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Camp and Explore at Meadow Lava Tubes

Fillmore, Utah

4.4/5
based on 7 reviews

Details

Distance

1 miles

Route Type

Loop

Description

Added by Travis Sullins

Spend the night inside the caves of a 15,000 year old extinct volcano. 

EXPLORE THE AREA

The entrance to the Lava Tubes is located in a rock pit near the NW base of Tabernacle Hill. The trail is not marked very well, so you'll have to use your best exploring skills to find your way. Once you have entered the first cave follow it underground for about 100 ft until it leads you back to the surface. Continue SW for another 100 ft and you'll come up into rock pit, continue hiking and you'll find the entrance to the second cave. Follow it underground for about 130 ft and it will lead you to a boulder field. Traverse across the field for around 400 ft and you'll reach a wide ravine, follow it around and you'll come to the entrance of the 3rd cave. After entering you'll reach a point where the ceiling has collapsed then the last cave begins and goes only about 75 ft. before closing off. Return the ravine and follow the rock trail up and out the S end, continue south and you'll drop down into the main volcanic crater. Head back out of the crater and head north following the road back towards the parking area. To finish the adventure I'd recommend hiking to the top of tabernacle hill. Just follow the trail straight up from the parking area and you'll be rewarded with amazing views of the Black Rock Desert.

MAKING CAMP

This is public land so feel free to camp any where you'd like near the lava tubes. I recommend camping inside the first cave since it will keep you out of the wind, plus you'll be able to say you camped inside a volcano. Two fire pits have been constructed at both ends of the cave that will fill the entire cavern with light, making for a incredible camp site.

side note: Meadow Hot Springs is only a few miles from here. I recommend going on a weekday at sunrise, you'll beat the crowd and see the sun come up over the Wasatch Mountain Range.

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Features

Chillin
Camping
Photography
Hiking
Adult Beverages
Dog Friendly
Easy Parking
Family Friendly
Scenic
Wildlife

Reviews

We arrived on a Friday night so it was dark and we couldn't see much. There were quite a few other groups camping, but we found a nice place to camp in one of the collapsed lava tube "canyons." Even though there were a lot of groups there, we felt like we had the place to ourselves down in the canyon. It started to rain pretty hard so we hung out at the entrance of one of the tubes and watched the storm pass. The next morning we explored the tubes. A lot of the passages are obvious and easy to find. But we had a lot of fun crawling into to random holes and seeing how far they went. Road was a little bumpy but the truck handled it fine.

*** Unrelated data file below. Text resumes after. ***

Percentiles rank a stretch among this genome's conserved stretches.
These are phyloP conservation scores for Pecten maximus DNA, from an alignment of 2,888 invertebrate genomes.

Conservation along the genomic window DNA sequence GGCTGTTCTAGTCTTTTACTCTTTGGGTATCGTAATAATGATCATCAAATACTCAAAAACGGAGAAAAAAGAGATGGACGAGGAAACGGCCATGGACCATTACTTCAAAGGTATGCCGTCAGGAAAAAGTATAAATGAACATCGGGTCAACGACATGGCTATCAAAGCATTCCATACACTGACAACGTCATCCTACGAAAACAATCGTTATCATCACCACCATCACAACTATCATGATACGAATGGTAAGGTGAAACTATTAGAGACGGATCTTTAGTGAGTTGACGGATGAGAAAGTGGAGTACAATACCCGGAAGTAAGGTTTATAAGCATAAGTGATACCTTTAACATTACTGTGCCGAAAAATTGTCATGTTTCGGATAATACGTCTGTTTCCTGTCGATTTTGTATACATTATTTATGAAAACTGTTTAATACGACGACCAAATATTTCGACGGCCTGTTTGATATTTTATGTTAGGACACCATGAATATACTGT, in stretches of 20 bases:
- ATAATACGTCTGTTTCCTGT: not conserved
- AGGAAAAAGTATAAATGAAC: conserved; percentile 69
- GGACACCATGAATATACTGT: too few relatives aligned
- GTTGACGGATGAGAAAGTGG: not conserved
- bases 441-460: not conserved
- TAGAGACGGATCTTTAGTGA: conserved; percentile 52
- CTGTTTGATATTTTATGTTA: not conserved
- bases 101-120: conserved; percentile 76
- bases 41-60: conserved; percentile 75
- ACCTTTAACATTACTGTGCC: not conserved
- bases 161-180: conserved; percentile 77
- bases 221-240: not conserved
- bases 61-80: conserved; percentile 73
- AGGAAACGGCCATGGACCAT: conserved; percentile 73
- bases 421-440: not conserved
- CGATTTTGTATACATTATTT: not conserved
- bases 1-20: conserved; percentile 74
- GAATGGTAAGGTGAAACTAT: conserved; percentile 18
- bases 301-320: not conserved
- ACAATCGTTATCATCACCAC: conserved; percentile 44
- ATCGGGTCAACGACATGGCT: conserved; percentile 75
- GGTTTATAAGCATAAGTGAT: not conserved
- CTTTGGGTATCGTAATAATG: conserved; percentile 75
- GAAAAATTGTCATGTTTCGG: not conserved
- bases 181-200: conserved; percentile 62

Camping in the lava tubes is fine, but please don't have campfires in there. When we there recently, we saw numerous bats, spiders, and other creatures. These lava tubes are their homes, and fires in the lava tubes is like someone having a campfire in your home. It disturbs them, pollutes their air quality, changes the temperature of their home, and attracts people to leave trash (we saw a lot of trash near the fire pits on our recent trip). Not cool.

I took my 5 yr old this last weekend to explore the lava tubes and we had a blast! The dirt road was a little washed out from some recent rains I'm guessing. You definitely need a truck or SUV for the drive up there. Bring a headlamp as some of the tubes are quite dark.

We camped in one of the caves and hiked around for a while. There's more than meets the eye there so be sure to explore and don't forget a head lamp!

The terrain is nothing like I've explored before. It reminds me of a large scale asphalt lot, with its cracks and crevices. It's a very unique place and worth the experience. There is a lot of gravel roads in this area that would be fun to explore on a bike or dirt bike if time allowed. I have to imagine there a plenty of hidden caves and crevices in the area. There also seemed to be several "wheelin" roads if your vehicle is equipped.

This is pretty easy to get to, only the last two miles of road are a little bumpy but we made it just fine in my Dodge Avenger. There are lots of caves to explore, but bring good shoes as it can be difficult to traverse the rocks. There are also plenty of places to camp, but please pick up after yourself, there was a lot of trash when we went!

Pretty easy to get to, going back up a snowy hill in our school bus became an issue though. I wouldn't bring a small rear wheel drive car though, some spots are pretty bumpy and can get muddy. Lots and lots of caves and big ravines to climb through. We didn't get even close to exploring all of them. Be careful on the rocks too.

Leave No Trace

Always practice Leave No Trace ethics on your adventures and follow local regulations. Please explore responsibly!

Nearby

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Hike Joe Lott Trail #051

Soak at Mystic Hot Springs in Monroe